HIST 218 - The American West
Number of Credits: 3
The American West is a survey of the American experience of movement and settlement of the west. This course will examine the impact of the settlement of the American West on Native American populations and on the land. It will cover the unique tale of frontier life from the first days of mountain men and fur traders, to the arrival of families, Churches, and the law. In the process we will examine the taming of the land through the eyes of the American farmer, the industrialization of farming, and the growth of agribusiness. This course will look at the implications of this process on the lives of all Americans, how we view our culture, and what food we put on the table (Spring Term Only) Three hours lecture each week. Three Credits. Three billable hours.
Pre-requisite(s): eligible for ENGL 101 .
Course Objectives: Upon successful completion of this course, students will be able to:
- Summarize and explain the impact of historical events on the native cultures of North America, the developing nation, and the future of land use in America. (GE1,GE2,PG1,PG2,PG4)
- Communicate orally, by discussing readings that offer various interpretations of key issues in American History as they affect the growth of the United States and the subjugation of Native American populations. (GE1,GE2,PG1,PG2,PG4)
- Effectively demonstrate information literacy by knowing when there is a need for information and by identifying, locating, evaluating, and effectively using that information of the issue or problem at hand. (GE2,GE4,PG1,PG4)
- Effectively express themselves in formal writing, by authoring an analysis of period documents, diaries, newspapers, books, and a research paper that offers a clear and support position on a complex aspect of these issues and this time period. (GE1,GE2,GE4,PG1,PG2,PG4,PG5)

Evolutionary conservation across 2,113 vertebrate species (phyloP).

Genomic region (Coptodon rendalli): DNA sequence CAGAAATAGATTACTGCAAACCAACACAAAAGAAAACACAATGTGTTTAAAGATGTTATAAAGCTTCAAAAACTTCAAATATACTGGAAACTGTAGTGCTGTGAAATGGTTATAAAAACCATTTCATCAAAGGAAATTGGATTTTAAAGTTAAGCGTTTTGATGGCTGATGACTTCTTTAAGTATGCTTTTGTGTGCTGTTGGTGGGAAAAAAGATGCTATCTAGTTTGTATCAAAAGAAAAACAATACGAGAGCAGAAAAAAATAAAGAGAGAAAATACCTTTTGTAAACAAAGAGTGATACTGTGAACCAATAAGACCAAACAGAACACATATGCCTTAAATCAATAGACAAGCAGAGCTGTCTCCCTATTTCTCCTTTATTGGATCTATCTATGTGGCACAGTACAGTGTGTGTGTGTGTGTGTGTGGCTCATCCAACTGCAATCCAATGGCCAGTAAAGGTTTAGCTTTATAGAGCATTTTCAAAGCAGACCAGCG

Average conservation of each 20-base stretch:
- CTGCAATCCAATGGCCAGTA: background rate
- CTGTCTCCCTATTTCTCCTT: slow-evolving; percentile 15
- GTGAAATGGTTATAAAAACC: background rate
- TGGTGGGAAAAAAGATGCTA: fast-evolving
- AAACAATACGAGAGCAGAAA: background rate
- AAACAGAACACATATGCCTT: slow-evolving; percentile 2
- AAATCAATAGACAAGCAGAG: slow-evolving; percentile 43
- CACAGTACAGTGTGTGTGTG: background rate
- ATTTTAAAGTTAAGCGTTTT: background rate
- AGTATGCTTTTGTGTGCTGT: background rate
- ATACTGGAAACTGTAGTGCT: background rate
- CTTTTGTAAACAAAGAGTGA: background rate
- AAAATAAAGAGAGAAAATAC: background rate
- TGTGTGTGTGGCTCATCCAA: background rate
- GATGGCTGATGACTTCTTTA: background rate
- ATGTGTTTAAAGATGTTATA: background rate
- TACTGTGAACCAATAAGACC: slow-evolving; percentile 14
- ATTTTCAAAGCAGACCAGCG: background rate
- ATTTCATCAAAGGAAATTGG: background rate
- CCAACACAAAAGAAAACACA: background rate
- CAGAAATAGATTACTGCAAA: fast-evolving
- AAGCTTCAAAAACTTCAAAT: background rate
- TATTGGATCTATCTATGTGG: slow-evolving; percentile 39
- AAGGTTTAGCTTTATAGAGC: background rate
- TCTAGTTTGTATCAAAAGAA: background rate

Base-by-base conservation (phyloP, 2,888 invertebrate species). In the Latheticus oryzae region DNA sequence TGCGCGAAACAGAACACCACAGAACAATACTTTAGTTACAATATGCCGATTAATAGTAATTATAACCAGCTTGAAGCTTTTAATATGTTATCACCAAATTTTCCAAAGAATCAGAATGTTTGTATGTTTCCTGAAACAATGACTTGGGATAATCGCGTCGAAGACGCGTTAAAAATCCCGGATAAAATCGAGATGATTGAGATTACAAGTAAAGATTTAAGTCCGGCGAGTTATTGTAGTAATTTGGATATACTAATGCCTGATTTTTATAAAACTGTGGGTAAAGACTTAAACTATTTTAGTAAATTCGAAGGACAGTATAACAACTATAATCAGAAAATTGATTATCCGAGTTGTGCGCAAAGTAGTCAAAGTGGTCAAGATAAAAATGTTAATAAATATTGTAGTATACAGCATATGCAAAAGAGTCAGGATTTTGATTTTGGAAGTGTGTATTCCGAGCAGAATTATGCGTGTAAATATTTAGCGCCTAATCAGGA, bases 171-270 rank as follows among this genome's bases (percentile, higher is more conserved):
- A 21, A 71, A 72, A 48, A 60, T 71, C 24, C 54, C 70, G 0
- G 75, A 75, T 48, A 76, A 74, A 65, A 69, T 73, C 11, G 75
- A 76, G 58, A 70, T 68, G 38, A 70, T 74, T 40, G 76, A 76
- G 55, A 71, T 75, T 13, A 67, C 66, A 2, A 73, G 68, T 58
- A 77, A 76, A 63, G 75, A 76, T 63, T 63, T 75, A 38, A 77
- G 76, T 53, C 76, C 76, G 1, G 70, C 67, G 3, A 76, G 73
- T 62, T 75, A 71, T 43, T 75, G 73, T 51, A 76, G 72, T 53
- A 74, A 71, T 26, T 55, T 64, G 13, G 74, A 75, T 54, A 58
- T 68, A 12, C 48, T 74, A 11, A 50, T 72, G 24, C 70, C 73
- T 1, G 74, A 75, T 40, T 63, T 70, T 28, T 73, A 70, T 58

- Think critically, by analyzing the successes and failures of the past to explain and predict how people with different values and mindsets handle similar circumstances. To explain how history has shaped a uniquely American view of land ownership, cultural dominance, individuality, personal rights, farming, animal husbandry, and the American diet. (GE1,GE6,GE7,PG1,PG2,PG3,PG4)
- Make historical connections by recognizing contemporary behaviors, actions and policies that can be traced to the historical events of this period,and analyzing the success and failures of these changes. Looking carefully at the timeline of policy, action, inaction, and future alterations of this trajectory. (GE2,GE7,PG1)
- Identify and expand their view of land use, frontier and pioneer experiences, the rights and policies that shape American politics that are inextricably tied to the experience of the American West. (GE6,GE7,PG2,PG3)
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